Whether it’s mid-semester stress or social anxiety, editor Jenna Koch battles her mental health issues by putting her best foot forward. She advises other students to do the same in a more refined and positive-attitude “fake it ‘till you make it” strategy. (Art by Jenna Koch)

 

By Jenna Koch, Associate Editor-in-Chief

On Friday October 18, I did a remarkable thing. I woke up at 7 a.m. While it may not seem like an amazing feat for most, I’ve fallen into a routine lately of waking up 15 minutes before I have to leave. 

I’ve been in a bit of a funk lately. I’m freezing everyday (Prospect, please get a better heating system) and I’m lagging behind on my homework. My bullet journal system almost fell apart last week. Seasonal depression and mid-semester stress are back again, and worse than ever. 

I dragged myself out of bed and put on my favorite outfit lately my sister’s 2013 Chicago Zine Fest t-shirt tucked into black cords, and, of course, my favorite striped socks. I looked in the mirror and felt surprisingly ok and surprisingly ready for another dreary day. 

I’ve found over my years in high school that what one wears does matter, but not in a shallow way. What I wear has a huge impact on how I feel, not how others treat me. 

If I look like I just rolled out of bed, then that’s how i feel. Yet, even if I feel anxious or depressed or straight-up gross, putting on an outfit I actually like makes me feel as though I’m put together. I look as if I did do my homework, as if I didn’t wake up 10 minutes before school, and as if i’m not swimming in the stress of imminent seasonal depression and college applications.

With the extra time I had in the morning, I made myself an iced coffee in a slightly scuffed up reusable coffee cup. I walked into school with it to tell everyone, “See! I have my life together! Look at me! I had time to make coffee!” my friend noticed, chuckling as she said i walked into english class “coffee first.”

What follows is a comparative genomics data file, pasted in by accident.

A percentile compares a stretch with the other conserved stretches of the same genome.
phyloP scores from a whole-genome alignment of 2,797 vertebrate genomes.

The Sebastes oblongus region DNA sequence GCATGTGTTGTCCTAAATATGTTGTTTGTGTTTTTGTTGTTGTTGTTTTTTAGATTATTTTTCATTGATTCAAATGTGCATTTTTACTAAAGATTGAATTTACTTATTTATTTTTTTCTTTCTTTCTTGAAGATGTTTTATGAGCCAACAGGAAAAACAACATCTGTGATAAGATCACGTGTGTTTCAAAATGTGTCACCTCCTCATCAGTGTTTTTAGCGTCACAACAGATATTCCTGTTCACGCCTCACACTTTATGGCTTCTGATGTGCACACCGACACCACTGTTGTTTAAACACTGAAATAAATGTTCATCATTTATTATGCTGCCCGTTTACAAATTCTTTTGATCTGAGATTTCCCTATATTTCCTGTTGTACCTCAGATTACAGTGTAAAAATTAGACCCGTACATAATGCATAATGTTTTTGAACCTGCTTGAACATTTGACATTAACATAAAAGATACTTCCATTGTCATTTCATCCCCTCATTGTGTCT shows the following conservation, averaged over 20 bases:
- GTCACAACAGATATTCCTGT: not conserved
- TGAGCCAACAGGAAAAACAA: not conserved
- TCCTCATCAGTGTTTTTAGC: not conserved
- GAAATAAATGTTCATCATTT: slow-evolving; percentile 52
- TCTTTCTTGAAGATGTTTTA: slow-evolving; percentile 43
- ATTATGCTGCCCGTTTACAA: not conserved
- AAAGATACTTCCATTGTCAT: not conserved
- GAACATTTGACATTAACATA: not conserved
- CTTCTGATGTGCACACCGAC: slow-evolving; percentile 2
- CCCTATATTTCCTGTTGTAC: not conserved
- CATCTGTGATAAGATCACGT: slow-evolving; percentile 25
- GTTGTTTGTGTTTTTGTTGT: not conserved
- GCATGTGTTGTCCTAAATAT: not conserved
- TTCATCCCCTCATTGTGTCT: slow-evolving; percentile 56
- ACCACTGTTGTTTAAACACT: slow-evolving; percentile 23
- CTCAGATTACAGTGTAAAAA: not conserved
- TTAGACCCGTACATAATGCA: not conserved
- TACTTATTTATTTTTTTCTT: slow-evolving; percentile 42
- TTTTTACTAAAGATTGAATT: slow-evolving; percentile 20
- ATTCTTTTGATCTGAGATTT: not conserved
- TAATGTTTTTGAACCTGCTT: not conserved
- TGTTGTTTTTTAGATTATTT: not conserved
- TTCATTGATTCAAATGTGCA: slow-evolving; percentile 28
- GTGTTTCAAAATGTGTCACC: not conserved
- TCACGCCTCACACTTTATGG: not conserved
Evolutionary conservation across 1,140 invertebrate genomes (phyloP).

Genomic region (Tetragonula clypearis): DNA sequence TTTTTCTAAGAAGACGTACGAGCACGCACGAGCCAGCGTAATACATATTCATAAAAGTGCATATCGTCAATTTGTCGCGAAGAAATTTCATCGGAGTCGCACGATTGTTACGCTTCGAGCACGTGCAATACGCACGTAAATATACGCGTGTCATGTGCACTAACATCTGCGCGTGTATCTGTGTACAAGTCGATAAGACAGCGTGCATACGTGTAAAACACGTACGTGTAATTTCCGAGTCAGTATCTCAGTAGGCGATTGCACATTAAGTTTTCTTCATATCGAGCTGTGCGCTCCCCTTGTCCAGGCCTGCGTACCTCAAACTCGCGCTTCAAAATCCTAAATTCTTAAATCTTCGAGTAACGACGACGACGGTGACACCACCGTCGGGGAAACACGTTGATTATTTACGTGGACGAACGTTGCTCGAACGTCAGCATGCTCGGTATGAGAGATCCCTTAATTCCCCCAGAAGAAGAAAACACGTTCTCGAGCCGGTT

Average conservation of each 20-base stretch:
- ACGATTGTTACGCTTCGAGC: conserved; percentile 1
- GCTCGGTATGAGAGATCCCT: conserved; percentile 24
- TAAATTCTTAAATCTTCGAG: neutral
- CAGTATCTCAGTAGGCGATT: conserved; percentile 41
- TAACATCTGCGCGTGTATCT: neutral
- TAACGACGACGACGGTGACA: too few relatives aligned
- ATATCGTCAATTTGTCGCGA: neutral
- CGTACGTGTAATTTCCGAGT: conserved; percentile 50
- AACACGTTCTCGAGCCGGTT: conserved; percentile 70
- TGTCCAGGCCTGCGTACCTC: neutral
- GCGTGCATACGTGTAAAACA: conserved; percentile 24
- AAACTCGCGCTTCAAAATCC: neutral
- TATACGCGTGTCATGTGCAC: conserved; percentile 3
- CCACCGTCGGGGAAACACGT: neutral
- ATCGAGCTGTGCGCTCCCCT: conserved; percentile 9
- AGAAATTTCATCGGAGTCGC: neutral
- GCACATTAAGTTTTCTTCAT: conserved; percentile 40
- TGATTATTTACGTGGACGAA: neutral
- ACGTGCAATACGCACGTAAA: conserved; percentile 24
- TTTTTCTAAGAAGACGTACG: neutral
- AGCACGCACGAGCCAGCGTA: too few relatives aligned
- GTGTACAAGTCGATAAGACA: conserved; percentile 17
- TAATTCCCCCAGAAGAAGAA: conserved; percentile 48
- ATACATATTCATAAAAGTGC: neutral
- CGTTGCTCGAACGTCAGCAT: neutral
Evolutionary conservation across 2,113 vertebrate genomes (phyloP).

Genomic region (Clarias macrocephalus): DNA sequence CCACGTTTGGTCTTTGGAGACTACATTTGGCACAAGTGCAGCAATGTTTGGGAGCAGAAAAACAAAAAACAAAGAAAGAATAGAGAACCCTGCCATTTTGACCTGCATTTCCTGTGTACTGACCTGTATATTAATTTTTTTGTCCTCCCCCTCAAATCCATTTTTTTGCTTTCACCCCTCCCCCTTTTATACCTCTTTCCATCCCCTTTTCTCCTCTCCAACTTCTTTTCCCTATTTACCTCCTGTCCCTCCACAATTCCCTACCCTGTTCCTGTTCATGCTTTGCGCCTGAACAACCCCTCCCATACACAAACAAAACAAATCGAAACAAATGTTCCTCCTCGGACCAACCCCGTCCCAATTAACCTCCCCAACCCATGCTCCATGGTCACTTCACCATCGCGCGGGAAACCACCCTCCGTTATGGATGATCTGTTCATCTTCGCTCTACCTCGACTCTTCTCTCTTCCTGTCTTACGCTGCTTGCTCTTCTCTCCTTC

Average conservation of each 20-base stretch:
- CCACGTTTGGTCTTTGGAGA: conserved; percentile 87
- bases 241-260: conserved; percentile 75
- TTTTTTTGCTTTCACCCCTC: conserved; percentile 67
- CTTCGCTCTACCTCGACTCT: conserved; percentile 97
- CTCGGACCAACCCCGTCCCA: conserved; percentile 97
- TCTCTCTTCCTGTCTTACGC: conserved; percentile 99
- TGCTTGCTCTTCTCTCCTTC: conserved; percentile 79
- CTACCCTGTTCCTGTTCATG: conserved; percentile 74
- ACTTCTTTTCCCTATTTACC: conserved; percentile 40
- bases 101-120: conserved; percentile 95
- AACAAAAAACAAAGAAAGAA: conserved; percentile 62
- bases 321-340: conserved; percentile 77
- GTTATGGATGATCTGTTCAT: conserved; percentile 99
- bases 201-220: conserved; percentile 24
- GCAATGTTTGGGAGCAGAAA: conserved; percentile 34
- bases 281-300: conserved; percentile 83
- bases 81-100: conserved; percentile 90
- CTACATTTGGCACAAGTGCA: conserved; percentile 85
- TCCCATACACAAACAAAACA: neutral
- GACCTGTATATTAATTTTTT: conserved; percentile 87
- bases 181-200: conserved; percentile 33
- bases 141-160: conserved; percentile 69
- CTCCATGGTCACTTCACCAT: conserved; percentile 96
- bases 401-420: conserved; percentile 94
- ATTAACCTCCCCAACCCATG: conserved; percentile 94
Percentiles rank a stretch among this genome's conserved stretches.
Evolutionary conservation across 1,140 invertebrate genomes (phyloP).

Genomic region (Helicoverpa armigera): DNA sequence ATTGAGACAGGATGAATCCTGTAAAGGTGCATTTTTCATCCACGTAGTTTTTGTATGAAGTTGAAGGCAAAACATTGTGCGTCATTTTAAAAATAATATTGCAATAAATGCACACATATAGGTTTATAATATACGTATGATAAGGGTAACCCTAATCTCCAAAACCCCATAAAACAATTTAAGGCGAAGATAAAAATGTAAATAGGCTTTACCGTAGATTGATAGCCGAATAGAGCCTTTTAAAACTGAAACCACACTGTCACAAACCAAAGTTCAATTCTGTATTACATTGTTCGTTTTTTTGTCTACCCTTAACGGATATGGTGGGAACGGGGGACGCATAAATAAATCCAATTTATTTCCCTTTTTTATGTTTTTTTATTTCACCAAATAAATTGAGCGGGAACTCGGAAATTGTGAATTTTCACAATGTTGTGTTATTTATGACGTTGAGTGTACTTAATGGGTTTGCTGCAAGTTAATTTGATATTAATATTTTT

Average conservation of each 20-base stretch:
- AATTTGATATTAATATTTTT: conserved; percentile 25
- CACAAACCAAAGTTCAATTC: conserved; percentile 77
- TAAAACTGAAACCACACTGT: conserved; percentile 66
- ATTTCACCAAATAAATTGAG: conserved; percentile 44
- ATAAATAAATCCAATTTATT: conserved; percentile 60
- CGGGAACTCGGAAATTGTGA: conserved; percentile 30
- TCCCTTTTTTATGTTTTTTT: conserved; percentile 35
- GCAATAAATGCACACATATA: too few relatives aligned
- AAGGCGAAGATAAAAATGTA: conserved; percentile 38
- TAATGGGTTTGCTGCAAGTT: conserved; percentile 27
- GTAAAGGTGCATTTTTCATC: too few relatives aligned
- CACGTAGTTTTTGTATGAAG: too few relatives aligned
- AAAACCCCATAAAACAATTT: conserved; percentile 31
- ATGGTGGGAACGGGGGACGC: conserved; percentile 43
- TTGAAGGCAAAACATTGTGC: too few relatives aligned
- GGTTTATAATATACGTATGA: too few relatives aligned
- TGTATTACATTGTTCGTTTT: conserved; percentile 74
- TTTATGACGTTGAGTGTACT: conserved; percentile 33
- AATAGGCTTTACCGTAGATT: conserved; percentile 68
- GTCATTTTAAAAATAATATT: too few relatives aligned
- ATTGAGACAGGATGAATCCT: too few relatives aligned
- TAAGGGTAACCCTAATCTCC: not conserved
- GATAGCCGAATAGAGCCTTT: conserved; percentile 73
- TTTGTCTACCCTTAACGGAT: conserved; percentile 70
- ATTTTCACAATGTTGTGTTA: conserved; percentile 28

Sure, I didn’t actually do my homework (sorry, Mr. Camardella). I’m super behind on college apps. I’m not sure how I’ll get anything done this weekend with all I have going on. Yet, I felt great. The illusion of being ok is enough to improve my mood and attitude.

According to Psychology Today, a website focused on mental health, the “fake it ‘till you make it” strategy is akin to a self-fulfilling prophecy. By creating the appearance of being ok, I begin to actually play the part. 

It’s important not to overdo it at the expense of not seeking help in actual emergencies. This strategy is great for coping with the little stuff, like a bad test grade or a busy week.

It can also work well for social anxiety, which I was held back by for a lot of high school. There’s a lot of things I never felt confident doing, such as interviews for this publication, wearing crop tops, participating in class, taking up too much space, being too loud, and much more. 

By faking my confidence, I’ve pushed past the social anxiety “barrier” that kept me insecure in the first place. Now I do all of these things feeling genuinely secure in my own skin.  

I’m constantly plagued by doubt, but I can cope with it by saying “Yeah, I’m pretty cool,” as I confidently strut down the hallway, with a coffee in hand and my favorite t-shirt on.